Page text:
Tuskegee is near Selma, Alabama, the site of a large Civil Rights march. Before that, a whistle-blowing scientist tried to expose this tragedy but it wasn't covered.
The weakness with Dr. Jones' scenario was his conclusion. He said hospital Ethics Boards now can prevent future racist studies. All study participants must sign "acknowledgment" forms.
I rose to thank him for educating the large number of young people there and for reminding me of my own participation in stopping a similar racist study at the Red Lake Indian Reservation in Minnesota. The latter was used as a "laboratory" to study impetigo and nephritis, partly funded by the Army. The "scientists" even flew young, scared Native American boys back to the University of Minnesota for kidney biopsies to get data points. They never offered treatment to the Red Lake population. Careers were also made from these racist studies, including a pediatric building named after the principal "investigator," Louis Wannamaker. The Civil Rights struggle halted this study.
But I also stated that this racist research continues today, citing Johns Hopkins placing black families in apartments being demolished to study lead effects even after they were found to contain high levels of lead. And Columbia University is trying to link "criminal behavior" to blood chemicals found in black families -- they took spinal taps of young boys who had brothers in prison.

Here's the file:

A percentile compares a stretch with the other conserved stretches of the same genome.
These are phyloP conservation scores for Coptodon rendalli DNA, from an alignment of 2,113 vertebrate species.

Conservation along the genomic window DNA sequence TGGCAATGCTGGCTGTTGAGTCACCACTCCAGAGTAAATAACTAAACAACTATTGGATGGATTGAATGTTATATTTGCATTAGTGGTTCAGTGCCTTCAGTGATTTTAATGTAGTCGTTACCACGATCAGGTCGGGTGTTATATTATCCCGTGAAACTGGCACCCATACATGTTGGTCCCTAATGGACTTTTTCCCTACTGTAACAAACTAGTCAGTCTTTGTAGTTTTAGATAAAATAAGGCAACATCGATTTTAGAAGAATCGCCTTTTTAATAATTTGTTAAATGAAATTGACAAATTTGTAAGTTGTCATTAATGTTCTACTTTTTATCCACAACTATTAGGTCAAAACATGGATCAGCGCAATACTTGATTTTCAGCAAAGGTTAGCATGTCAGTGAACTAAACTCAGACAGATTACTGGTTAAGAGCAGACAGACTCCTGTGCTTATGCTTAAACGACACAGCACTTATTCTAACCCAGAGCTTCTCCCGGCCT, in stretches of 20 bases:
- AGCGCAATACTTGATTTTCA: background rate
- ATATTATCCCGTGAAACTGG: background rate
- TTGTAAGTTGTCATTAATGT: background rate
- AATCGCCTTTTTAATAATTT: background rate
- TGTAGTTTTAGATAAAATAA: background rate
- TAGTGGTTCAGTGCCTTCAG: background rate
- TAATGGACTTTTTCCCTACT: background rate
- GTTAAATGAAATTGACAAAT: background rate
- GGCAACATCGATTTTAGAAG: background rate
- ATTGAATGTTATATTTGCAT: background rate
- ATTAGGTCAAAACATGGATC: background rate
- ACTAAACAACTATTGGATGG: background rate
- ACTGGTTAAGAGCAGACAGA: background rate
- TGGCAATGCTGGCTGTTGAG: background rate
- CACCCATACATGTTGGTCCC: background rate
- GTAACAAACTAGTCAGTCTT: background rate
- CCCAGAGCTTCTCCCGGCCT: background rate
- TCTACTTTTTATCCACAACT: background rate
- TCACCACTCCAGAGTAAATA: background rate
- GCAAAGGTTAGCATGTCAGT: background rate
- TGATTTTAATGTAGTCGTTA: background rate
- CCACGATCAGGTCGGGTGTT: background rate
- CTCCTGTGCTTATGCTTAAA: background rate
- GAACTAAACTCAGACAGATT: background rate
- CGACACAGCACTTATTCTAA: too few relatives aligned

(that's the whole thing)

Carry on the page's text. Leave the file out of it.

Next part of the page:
Dr. Jones was speechless about these revelations. The moderator said there was some "controversy" about these studies. But if these connections are not made, it's not only counter-productive but very harmful to speak of Tuskegee as "an isolated event."
A Medical Worker
At a meeting, which the bosses unsuccessfully tried to spy on, we collectively wrote a strong and critical letter to the union officers demanding that no bosses be allowed to attend union meetings. We also demanded that the union leadership quit dragging its feet on the racist treatment of immigrant part-time workers. The workers told the union leaders that we expect a response to our demands within a few days, or we'll take our demands to the national leadership.
As PLP and CHALLENGE have pointed out many times, workers should have no illusions about the lousy pro-capitalist union leaders serving our class interests. Their total silence while the courts and the United Airlines bosses stole the pensions of 140,000 United workers is a harsh reminder as to who they serve. They're becoming more like the German unions that served Hitler and the Nazis.